Outcomes of pediatric trauma patients transported from rural and urban scenes

Air Med J. 2008 Mar-Apr;27(2):78-83. doi: 10.1016/j.amj.2007.10.001.


Objectives: Mortality differences exist between victims of urban and rural trauma. It is unknown if these differences persist in those patients who survive to HEMS transport. This study examined the in-hospital mortality, hospital LOS, and discharge status of pediatric blunt trauma victims transported by HEMS from rural and urban scenes.

Methods: Retrospective review of pediatric (< 17) transports between 1997 and 2001. 130 rural and 419 urban pediatric patients transported to area trauma centers were identified from HEMS and registry records.

Results: Total mileage, flight times, and scene times were significantly longer for rural flights (P < 0.05). There were no significant differences between the groups with regard to age, gender, vitals, hospital/ICU days, and mortality. After controlling for ISS and mechanism of injury, urban patients were 9 times more likely to die compared to rural patients.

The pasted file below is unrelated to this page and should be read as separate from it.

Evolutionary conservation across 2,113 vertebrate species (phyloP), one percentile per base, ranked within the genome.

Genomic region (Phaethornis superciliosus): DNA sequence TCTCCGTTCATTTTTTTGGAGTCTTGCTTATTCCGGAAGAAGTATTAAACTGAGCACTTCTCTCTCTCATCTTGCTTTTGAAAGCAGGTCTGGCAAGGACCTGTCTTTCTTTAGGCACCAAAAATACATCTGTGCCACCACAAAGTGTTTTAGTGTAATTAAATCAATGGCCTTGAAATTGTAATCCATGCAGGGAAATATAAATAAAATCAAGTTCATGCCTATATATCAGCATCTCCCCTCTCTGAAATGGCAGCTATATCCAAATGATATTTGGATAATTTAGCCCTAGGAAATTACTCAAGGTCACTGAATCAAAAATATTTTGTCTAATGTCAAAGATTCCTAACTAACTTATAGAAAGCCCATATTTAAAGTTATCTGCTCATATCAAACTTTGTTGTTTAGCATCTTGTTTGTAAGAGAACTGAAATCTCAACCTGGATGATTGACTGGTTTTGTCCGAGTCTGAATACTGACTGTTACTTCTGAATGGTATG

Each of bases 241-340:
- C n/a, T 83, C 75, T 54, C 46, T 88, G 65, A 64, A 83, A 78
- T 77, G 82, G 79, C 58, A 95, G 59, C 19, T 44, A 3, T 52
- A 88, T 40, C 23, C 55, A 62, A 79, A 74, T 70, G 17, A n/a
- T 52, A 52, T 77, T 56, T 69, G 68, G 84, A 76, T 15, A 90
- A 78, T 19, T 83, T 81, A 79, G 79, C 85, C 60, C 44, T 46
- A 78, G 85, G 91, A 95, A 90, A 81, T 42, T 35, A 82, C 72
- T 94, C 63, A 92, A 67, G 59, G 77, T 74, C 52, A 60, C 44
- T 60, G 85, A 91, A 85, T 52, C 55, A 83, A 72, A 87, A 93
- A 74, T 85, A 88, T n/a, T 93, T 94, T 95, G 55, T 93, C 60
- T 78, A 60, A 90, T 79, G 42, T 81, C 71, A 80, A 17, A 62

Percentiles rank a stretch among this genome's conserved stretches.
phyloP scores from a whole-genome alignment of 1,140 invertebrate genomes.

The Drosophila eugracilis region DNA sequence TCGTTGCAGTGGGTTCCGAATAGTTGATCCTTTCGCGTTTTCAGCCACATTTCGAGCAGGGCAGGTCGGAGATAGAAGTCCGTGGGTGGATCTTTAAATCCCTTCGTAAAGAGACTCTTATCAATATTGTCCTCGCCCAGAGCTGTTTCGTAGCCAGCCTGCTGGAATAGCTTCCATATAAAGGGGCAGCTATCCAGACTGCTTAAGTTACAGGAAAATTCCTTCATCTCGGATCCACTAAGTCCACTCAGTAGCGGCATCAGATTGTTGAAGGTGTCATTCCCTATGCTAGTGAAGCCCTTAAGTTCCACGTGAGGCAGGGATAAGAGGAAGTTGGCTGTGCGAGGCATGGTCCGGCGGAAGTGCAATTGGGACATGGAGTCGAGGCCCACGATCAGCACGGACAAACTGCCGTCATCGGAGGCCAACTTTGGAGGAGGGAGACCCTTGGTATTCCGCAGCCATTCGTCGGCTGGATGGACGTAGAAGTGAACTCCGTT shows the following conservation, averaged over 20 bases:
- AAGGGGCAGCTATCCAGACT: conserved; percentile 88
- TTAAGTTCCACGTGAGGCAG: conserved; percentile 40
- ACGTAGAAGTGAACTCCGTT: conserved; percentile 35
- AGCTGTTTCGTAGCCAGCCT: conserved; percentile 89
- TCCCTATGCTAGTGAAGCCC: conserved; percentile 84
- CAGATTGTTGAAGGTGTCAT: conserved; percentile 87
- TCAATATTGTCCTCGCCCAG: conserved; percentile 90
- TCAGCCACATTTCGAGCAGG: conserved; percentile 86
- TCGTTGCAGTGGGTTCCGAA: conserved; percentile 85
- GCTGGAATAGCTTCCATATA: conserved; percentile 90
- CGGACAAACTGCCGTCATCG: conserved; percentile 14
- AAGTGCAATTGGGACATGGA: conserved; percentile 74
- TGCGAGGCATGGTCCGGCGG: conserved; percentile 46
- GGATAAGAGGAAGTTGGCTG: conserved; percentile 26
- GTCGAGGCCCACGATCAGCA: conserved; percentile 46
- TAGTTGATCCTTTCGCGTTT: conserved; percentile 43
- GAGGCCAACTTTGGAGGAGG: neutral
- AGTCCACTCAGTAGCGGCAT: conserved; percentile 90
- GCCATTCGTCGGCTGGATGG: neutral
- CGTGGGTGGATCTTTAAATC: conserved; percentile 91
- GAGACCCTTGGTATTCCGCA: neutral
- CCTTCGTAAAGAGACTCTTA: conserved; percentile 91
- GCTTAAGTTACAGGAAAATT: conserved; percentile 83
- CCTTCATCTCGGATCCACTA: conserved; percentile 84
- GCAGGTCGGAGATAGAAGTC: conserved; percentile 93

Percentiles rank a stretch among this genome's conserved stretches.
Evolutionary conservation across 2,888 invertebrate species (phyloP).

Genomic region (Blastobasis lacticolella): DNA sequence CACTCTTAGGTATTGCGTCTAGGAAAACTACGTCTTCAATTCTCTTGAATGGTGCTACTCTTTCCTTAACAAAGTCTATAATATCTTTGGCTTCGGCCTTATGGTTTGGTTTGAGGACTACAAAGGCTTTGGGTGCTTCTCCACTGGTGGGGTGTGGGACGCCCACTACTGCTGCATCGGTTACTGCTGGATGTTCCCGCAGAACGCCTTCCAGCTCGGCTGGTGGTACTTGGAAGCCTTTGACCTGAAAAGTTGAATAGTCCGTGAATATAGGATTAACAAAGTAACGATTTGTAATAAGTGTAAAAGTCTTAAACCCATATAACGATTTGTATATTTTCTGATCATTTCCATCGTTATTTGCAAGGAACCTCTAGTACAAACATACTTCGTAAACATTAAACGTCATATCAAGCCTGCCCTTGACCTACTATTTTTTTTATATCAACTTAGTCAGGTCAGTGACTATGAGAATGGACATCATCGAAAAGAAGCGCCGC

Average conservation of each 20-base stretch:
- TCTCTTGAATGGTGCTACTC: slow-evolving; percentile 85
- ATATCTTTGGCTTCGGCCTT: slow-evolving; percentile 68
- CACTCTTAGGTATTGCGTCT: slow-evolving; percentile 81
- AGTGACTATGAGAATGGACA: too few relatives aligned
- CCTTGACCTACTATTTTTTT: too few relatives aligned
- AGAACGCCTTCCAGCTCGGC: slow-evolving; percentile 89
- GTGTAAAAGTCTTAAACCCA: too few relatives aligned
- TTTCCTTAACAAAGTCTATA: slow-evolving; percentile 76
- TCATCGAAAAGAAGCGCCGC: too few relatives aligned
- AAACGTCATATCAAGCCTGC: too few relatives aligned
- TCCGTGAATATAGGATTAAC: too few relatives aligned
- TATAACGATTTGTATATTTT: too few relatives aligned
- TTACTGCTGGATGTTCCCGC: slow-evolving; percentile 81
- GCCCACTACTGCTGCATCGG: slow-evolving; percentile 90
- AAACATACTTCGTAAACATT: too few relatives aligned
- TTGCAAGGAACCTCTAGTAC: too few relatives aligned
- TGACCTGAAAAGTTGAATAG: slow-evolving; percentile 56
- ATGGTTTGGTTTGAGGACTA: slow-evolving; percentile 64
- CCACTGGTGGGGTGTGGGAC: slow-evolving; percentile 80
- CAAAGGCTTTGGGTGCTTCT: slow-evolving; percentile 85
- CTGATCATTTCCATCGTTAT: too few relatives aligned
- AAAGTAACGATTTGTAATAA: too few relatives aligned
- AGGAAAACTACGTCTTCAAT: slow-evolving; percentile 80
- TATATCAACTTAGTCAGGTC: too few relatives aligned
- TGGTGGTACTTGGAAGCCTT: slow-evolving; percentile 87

Conclusions: Pediatric patients injured in urban areas had shorter total flight and scene times than pediatric patients flown from rural scenes. Higher adjusted in-hospital mortality rates in the urban group were likely a result of faster EMS response and transport times, which minimized out-of-hospital deaths. Factors prior to HEMS arrival may have more impact on the increased mortality rates of rural blunt trauma victims documented nationally.

Publication types

  • Comparative Study

MeSH terms

  • Accidents, Traffic / mortality
  • Adolescent
  • Air Ambulances / statistics & numerical data*
  • Child
  • Child, Preschool
  • Female
  • Humans
  • Infant
  • Logistic Models
  • Male
  • Outcome Assessment, Health Care
  • Registries
  • Retrospective Studies
  • Rural Health Services / statistics & numerical data*
  • Time Factors
  • Transportation of Patients / statistics & numerical data*
  • Urban Health Services / statistics & numerical data*
  • Wounds, Nonpenetrating / complications
  • Wounds, Nonpenetrating / mortality*